The Snail Mail Promise: “Neither rain, nor snow, nor heat, nor hail will stop a snail from bringing the mail.”
After asserting that before “e-mail and sending, clicking and texting,” letters were sent by Snail Mail, the text introduces four snail mail carriers: Dale Snail, Gail Snail, Col. McHale Snail, and Umbérto. The tongue-in-cheek text goes on to say that people agreed that certain types of mail were made more special by Snail Mail. When a girl in Santa Monica who loves a boy in New York makes him a card, the snails are determined to deliver the letter. They creep into position under the letter and begin their slow, arduous journey. The art shows irresistible snails with eyeballs on stalks protruding above their clothed soft parts, shells exposed to the weather. There is a nod to cinematic conventions as the snail trail, represented by dashes in red ink, winds from the deserts of the West through the country’s heartland and into urban New York. Engaging watercolors offer varied landscapes and postcardlike views of famous landmarks. Another scene shows the snails briefly hitching a ride with sparrows. Both children have sweet, brownish faces. The absurdity of the premise—and repeated promise—is humorously upheld throughout.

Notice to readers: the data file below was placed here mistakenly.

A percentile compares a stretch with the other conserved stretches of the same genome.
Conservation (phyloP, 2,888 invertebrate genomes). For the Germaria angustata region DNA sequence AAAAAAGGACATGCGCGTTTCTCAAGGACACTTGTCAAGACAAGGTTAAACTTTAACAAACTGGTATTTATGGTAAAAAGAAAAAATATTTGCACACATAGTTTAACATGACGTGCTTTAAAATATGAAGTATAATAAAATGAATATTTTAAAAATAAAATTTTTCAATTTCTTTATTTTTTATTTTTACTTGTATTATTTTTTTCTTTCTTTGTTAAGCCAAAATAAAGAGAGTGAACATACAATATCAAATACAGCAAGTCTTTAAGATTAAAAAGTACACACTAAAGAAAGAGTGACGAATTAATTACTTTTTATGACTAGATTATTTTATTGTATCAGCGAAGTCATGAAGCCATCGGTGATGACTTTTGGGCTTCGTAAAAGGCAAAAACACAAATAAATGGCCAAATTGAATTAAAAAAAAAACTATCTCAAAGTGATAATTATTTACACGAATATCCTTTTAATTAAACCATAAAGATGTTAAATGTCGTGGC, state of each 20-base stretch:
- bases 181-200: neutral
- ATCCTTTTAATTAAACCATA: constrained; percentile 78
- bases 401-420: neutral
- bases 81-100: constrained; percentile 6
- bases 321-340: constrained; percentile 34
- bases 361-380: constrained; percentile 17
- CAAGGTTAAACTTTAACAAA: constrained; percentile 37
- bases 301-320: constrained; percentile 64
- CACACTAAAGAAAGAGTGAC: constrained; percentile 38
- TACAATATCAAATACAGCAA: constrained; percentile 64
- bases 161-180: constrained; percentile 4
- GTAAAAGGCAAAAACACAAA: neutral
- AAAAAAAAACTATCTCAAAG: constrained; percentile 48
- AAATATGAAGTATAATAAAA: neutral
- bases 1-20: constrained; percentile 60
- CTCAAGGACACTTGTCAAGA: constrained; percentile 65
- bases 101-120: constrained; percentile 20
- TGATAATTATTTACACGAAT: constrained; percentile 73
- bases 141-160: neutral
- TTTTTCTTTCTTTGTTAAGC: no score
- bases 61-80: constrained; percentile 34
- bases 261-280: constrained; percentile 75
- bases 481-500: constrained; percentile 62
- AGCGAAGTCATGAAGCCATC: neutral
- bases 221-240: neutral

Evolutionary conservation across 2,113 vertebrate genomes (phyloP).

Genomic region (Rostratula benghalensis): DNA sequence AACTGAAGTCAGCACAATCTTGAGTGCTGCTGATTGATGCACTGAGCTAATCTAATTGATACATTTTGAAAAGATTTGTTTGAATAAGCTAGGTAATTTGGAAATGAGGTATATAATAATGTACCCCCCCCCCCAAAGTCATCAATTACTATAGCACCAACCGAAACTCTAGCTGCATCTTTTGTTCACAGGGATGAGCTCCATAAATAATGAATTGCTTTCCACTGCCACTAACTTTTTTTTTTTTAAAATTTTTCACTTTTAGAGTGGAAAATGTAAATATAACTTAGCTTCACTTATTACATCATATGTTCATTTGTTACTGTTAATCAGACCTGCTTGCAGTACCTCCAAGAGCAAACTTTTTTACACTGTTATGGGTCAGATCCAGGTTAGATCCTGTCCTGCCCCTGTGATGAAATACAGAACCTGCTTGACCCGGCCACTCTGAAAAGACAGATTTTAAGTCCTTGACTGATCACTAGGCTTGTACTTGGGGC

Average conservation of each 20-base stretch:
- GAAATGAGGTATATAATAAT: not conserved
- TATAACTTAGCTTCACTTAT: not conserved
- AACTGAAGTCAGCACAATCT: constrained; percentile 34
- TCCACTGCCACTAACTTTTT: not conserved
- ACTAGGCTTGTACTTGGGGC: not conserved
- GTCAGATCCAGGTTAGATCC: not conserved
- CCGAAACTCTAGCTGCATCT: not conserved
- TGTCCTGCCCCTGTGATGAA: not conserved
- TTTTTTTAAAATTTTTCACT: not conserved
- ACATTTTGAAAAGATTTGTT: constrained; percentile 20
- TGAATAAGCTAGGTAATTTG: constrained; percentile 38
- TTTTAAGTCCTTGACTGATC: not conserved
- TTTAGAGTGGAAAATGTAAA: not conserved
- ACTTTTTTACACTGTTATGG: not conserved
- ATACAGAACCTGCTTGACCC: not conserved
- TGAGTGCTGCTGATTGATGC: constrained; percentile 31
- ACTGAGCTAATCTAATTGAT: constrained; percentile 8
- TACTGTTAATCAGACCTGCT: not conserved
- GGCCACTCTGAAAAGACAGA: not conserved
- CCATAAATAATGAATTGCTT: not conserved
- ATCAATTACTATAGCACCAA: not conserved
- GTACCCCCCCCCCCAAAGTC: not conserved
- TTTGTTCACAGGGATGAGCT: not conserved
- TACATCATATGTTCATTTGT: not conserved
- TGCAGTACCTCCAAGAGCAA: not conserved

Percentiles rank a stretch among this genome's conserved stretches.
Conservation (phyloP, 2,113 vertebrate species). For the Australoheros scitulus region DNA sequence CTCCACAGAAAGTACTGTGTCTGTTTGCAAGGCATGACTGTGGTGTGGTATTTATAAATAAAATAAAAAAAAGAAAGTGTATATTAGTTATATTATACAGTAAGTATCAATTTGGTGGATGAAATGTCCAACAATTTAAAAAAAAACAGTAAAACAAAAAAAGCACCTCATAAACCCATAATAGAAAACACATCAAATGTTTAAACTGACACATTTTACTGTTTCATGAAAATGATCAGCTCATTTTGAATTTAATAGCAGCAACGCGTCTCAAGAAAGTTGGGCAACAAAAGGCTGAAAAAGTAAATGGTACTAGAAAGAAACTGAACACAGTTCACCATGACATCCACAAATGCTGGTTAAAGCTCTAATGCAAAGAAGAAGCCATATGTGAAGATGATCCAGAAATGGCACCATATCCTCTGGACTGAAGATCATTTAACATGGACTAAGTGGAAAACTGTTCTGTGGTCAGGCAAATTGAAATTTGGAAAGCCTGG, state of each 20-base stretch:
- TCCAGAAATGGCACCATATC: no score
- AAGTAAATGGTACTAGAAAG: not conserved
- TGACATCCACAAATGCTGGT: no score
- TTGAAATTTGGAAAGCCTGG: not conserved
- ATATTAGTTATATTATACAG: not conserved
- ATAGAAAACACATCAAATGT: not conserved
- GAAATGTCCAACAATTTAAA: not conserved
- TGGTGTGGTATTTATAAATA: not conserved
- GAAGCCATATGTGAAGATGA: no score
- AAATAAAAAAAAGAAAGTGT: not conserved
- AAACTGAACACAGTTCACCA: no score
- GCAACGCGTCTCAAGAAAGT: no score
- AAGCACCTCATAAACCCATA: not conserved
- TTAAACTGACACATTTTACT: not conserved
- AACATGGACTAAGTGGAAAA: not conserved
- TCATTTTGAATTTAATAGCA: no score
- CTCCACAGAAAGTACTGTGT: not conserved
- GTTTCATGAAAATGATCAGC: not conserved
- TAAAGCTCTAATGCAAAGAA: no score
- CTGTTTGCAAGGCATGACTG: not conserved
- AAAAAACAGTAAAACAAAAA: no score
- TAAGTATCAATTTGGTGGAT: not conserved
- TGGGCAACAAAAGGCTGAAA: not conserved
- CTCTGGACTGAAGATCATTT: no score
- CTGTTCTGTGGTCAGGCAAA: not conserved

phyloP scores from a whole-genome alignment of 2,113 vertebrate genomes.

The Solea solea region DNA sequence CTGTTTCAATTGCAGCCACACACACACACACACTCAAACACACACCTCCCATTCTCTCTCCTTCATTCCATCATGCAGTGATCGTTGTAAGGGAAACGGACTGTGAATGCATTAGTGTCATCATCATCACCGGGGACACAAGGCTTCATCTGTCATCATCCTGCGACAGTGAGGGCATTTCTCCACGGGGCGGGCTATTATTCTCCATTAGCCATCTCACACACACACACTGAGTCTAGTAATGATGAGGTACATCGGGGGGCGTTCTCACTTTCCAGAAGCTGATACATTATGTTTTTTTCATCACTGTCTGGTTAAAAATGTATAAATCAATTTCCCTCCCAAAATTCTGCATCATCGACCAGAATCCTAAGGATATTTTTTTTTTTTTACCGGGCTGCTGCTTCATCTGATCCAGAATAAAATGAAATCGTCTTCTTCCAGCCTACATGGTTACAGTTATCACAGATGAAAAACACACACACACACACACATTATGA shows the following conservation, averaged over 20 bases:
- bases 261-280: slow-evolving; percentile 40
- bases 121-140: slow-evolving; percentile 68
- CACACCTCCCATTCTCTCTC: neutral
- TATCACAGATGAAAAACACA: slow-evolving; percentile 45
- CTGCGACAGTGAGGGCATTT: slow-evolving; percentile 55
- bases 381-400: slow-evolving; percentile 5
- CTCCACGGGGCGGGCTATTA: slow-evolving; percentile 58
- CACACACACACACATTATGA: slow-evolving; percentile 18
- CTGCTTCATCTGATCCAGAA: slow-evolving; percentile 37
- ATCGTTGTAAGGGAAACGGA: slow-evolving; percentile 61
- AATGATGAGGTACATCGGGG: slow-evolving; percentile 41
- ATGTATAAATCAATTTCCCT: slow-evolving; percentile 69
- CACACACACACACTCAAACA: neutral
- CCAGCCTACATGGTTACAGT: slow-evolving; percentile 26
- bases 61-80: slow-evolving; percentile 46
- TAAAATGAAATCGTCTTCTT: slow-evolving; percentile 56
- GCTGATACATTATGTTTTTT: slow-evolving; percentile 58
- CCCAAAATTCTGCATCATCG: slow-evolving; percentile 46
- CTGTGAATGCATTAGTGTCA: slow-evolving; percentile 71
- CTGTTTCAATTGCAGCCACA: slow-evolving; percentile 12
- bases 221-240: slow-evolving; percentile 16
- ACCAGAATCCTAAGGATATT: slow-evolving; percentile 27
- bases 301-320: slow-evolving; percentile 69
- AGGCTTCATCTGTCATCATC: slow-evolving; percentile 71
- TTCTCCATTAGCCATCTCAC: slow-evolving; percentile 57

Art and text take a literal definition and do a great job of running—er, creeping—with it. (Picture book. 3-7)